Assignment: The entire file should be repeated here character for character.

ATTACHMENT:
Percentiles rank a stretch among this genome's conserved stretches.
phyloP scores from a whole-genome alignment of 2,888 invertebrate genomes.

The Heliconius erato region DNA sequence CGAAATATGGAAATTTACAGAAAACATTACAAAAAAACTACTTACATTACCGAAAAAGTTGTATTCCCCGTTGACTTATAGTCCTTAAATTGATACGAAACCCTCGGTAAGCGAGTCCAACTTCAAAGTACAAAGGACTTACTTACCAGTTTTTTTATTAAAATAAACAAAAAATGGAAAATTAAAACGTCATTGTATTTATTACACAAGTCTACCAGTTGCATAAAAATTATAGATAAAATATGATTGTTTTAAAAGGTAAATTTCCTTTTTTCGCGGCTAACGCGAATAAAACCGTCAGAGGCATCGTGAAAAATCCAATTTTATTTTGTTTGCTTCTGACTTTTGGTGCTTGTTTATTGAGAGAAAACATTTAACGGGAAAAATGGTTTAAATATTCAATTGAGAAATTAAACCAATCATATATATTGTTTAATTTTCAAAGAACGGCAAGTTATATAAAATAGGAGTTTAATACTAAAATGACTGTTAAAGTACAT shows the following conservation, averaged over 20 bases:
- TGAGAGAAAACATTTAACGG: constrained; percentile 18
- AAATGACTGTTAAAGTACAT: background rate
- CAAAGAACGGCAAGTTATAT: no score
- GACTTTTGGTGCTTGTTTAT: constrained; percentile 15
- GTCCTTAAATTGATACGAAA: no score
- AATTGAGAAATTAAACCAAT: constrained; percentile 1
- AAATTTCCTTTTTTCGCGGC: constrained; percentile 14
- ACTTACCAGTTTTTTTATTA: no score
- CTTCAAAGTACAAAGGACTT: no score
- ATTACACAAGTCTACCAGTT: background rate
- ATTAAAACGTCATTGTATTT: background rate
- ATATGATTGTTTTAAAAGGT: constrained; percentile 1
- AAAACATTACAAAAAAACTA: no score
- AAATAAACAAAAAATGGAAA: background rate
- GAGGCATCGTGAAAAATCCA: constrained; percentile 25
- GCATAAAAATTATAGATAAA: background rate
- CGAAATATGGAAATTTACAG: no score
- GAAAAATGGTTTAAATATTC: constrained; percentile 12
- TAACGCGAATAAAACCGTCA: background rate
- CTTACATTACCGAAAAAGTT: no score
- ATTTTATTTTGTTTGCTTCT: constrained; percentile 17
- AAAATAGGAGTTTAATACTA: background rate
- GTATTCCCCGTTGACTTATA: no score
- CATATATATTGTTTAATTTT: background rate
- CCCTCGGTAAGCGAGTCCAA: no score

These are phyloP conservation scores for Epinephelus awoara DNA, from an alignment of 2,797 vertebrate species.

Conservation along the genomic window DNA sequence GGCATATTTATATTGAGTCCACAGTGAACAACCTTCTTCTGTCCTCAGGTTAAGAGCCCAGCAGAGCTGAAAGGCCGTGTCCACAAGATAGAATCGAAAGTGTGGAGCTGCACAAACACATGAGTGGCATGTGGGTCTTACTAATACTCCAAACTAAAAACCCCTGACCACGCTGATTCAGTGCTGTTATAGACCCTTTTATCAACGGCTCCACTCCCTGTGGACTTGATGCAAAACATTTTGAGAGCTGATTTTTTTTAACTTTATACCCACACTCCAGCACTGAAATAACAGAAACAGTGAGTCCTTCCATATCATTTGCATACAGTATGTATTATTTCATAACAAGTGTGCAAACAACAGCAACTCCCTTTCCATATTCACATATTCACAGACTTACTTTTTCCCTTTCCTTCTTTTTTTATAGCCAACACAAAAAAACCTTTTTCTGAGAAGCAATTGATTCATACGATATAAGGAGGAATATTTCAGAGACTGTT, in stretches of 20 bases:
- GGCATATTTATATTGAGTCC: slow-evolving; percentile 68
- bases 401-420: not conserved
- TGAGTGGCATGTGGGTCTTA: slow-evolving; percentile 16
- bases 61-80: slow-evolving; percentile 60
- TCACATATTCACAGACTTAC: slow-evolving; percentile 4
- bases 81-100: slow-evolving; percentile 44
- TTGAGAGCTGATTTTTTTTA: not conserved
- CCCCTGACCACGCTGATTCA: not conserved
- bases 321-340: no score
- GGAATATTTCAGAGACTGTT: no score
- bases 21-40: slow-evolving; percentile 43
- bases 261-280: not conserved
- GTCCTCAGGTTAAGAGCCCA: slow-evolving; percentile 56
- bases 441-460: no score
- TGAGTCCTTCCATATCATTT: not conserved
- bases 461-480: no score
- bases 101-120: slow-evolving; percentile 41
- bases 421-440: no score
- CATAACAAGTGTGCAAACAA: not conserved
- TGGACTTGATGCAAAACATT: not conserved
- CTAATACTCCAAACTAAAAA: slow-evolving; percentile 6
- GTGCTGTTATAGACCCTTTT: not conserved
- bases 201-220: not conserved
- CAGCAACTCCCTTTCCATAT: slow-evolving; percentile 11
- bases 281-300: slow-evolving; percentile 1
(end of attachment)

Percentiles rank a stretch among this genome's conserved stretches.
phyloP scores from a whole-genome alignment of 2,888 invertebrate genomes.

The Heliconius erato region DNA sequence CGAAATATGGAAATTTACAGAAAACATTACAAAAAAACTACTTACATTACCGAAAAAGTTGTATTCCCCGTTGACTTATAGTCCTTAAATTGATACGAAACCCTCGGTAAGCGAGTCCAACTTCAAAGTACAAAGGACTTACTTACCAGTTTTTTTATTAAAATAAACAAAAAATGGAAAATTAAAACGTCATTGTATTTATTACACAAGTCTACCAGTTGCATAAAAATTATAGATAAAATATGATTGTTTTAAAAGGTAAATTTCCTTTTTTCGCGGCTAACGCGAATAAAACCGTCAGAGGCATCGTGAAAAATCCAATTTTATTTTGTTTGCTTCTGACTTTTGGTGCTTGTTTATTGAGAGAAAACATTTAACGGGAAAAATGGTTTAAATATTCAATTGAGAAATTAAACCAATCATATATATTGTTTAATTTTCAAAGAACGGCAAGTTATATAAAATAGGAGTTTAATACTAAAATGACTGTTAAAGTACAT shows the following conservation, averaged over 20 bases:
- TGAGAGAAAACATTTAACGG: constrained; percentile 18
- AAATGACTGTTAAAGTACAT: background rate
- CAAAGAACGGCAAGTTATAT: no score
- GACTTTTGGTGCTTGTTTAT: constrained; percentile 15
- GTCCTTAAATTGATACGAAA: no score
- AATTGAGAAATTAAACCAAT: constrained; percentile 1
- AAATTTCCTTTTTTCGCGGC: constrained; percentile 14
- ACTTACCAGTTTTTTTATTA: no score
- CTTCAAAGTACAAAGGACTT: no score
- ATTACACAAGTCTACCAGTT: background rate
- ATTAAAACGTCATTGTATTT: background rate
- ATATGATTGTTTTAAAAGGT: constrained; percentile 1
- AAAACATTACAAAAAAACTA: no score
- AAATAAACAAAAAATGGAAA: background rate
- GAGGCATCGTGAAAAATCCA: constrained; percentile 25
- GCATAAAAATTATAGATAAA: background rate
- CGAAATATGGAAATTTACAG: no score
- GAAAAATGGTTTAAATATTC: constrained; percentile 12
- TAACGCGAATAAAACCGTCA: background rate
- CTTACATTACCGAAAAAGTT: no score
- ATTTTATTTTGTTTGCTTCT: constrained; percentile 17
- AAAATAGGAGTTTAATACTA: background rate
- GTATTCCCCGTTGACTTATA: no score
- CATATATATTGTTTAATTTT: background rate
- CCCTCGGTAAGCGAGTCCAA: no score

These are phyloP conservation scores for Epinephelus awoara DNA, from an alignment of 2,797 vertebrate species.

Conservation along the genomic window DNA sequence GGCATATTTATATTGAGTCCACAGTGAACAACCTTCTTCTGTCCTCAGGTTAAGAGCCCAGCAGAGCTGAAAGGCCGTGTCCACAAGATAGAATCGAAAGTGTGGAGCTGCACAAACACATGAGTGGCATGTGGGTCTTACTAATACTCCAAACTAAAAACCCCTGACCACGCTGATTCAGTGCTGTTATAGACCCTTTTATCAACGGCTCCACTCCCTGTGGACTTGATGCAAAACATTTTGAGAGCTGATTTTTTTTAACTTTATACCCACACTCCAGCACTGAAATAACAGAAACAGTGAGTCCTTCCATATCATTTGCATACAGTATGTATTATTTCATAACAAGTGTGCAAACAACAGCAACTCCCTTTCCATATTCACATATTCACAGACTTACTTTTTCCCTTTCCTTCTTTTTTTATAGCCAACACAAAAAAACCTTTTTCTGAGAAGCAATTGATTCATACGATATAAGGAGGAATATTTCAGAGACTGTT, in stretches of 20 bases:
- GGCATATTTATATTGAGTCC: slow-evolving; percentile 68
- bases 401-420: not conserved
- TGAGTGGCATGTGGGTCTTA: slow-evolving; percentile 16
- bases 61-80: slow-evolving; percentile 60
- TCACATATTCACAGACTTAC: slow-evolving; percentile 4
- bases 81-100: slow-evolving; percentile 44
- TTGAGAGCTGATTTTTTTTA: not conserved
- CCCCTGACCACGCTGATTCA: not conserved
- bases 321-340: no score
- GGAATATTTCAGAGACTGTT: no score
- bases 21-40: slow-evolving; percentile 43
- bases 261-280: not conserved
- GTCCTCAGGTTAAGAGCCCA: slow-evolving; percentile 56
- bases 441-460: no score
- TGAGTCCTTCCATATCATTT: not conserved
- bases 461-480: no score
- bases 101-120: slow-evolving; percentile 41
- bases 421-440: no score
- CATAACAAGTGTGCAAACAA: not conserved
- TGGACTTGATGCAAAACATT: not conserved
- CTAATACTCCAAACTAAAAA: slow-evolving; percentile 6
- GTGCTGTTATAGACCCTTTT: not conserved
- bases 201-220: not conserved
- CAGCAACTCCCTTTCCATAT: slow-evolving; percentile 11
- bases 281-300: slow-evolving; percentile 1